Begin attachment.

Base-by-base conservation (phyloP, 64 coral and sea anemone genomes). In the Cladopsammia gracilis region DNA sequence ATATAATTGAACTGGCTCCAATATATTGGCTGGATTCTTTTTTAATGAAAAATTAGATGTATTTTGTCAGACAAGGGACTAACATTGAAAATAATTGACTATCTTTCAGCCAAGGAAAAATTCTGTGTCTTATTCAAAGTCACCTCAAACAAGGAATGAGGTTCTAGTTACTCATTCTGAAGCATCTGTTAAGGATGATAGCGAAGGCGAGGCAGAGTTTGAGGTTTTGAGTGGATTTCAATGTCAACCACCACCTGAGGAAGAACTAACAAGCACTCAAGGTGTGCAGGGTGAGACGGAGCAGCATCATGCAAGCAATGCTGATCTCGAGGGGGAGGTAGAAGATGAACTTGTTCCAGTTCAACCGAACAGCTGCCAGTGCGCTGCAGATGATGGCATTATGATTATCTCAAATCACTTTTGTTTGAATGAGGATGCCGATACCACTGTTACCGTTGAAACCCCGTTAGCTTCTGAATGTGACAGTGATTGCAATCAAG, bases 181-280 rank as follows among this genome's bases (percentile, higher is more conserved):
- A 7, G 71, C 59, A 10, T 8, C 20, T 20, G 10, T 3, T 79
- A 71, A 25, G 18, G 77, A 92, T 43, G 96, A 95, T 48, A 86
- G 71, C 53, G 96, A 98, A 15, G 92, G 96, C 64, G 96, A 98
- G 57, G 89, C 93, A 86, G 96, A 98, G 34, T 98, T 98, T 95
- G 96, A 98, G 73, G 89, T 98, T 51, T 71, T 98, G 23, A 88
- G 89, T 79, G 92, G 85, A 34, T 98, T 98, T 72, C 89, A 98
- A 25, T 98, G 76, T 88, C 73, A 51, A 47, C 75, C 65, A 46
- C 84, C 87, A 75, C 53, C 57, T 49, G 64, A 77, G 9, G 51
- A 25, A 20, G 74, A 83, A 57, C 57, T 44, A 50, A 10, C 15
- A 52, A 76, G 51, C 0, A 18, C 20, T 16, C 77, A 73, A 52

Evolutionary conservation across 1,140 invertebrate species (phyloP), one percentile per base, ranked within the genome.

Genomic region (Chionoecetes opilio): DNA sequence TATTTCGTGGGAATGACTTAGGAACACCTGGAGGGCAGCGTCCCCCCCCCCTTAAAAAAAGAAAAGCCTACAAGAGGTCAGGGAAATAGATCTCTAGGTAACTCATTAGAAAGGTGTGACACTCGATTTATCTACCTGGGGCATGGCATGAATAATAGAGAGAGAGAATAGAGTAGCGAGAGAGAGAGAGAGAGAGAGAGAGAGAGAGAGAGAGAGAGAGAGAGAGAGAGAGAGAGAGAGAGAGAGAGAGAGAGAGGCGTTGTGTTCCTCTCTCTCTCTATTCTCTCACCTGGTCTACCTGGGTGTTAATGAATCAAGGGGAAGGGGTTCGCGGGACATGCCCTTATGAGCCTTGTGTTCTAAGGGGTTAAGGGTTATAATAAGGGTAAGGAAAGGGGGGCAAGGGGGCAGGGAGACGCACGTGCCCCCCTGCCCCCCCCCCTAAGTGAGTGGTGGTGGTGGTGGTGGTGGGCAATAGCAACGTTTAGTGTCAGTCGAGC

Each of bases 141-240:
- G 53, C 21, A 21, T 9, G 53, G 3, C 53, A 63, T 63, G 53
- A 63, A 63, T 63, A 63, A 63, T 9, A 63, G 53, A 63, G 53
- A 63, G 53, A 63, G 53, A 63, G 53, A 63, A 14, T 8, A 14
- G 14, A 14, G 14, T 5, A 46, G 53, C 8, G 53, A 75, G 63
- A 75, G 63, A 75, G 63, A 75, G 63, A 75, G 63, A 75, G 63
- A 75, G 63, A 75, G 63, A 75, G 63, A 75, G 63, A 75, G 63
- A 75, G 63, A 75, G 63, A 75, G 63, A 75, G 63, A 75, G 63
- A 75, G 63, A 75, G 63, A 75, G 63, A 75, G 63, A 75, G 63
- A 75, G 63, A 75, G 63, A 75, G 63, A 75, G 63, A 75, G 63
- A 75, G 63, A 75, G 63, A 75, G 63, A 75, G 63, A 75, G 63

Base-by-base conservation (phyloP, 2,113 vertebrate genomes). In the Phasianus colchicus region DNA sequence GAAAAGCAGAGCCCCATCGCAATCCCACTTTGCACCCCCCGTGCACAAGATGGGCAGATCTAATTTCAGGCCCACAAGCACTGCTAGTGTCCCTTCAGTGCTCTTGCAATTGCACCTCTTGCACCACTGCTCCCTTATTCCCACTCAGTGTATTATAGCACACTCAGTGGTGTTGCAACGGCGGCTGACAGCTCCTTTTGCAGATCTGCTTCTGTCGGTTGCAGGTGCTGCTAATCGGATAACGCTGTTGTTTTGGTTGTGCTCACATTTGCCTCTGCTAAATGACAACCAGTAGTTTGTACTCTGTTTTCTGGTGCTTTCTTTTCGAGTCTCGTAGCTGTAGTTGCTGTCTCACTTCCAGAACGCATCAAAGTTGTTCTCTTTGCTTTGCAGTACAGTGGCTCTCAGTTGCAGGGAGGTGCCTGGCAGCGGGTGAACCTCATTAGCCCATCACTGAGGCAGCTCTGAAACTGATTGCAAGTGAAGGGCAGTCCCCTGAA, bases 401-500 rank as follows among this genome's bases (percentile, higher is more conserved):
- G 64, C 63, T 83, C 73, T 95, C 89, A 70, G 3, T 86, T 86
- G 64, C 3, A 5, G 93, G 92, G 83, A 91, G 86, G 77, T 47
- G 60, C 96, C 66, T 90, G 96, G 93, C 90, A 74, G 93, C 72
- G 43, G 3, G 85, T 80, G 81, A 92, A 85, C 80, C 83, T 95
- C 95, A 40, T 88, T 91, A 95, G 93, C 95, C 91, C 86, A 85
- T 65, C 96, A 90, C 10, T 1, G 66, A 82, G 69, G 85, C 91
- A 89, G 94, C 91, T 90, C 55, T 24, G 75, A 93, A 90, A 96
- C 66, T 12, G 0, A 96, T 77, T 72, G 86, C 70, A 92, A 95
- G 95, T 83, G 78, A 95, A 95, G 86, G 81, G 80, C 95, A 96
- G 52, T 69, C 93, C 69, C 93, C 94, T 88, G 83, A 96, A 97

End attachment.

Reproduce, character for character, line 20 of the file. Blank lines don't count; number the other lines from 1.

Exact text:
- A 75, G 63, A 75, G 63, A 75, G 63, A 75, G 63, A 75, G 63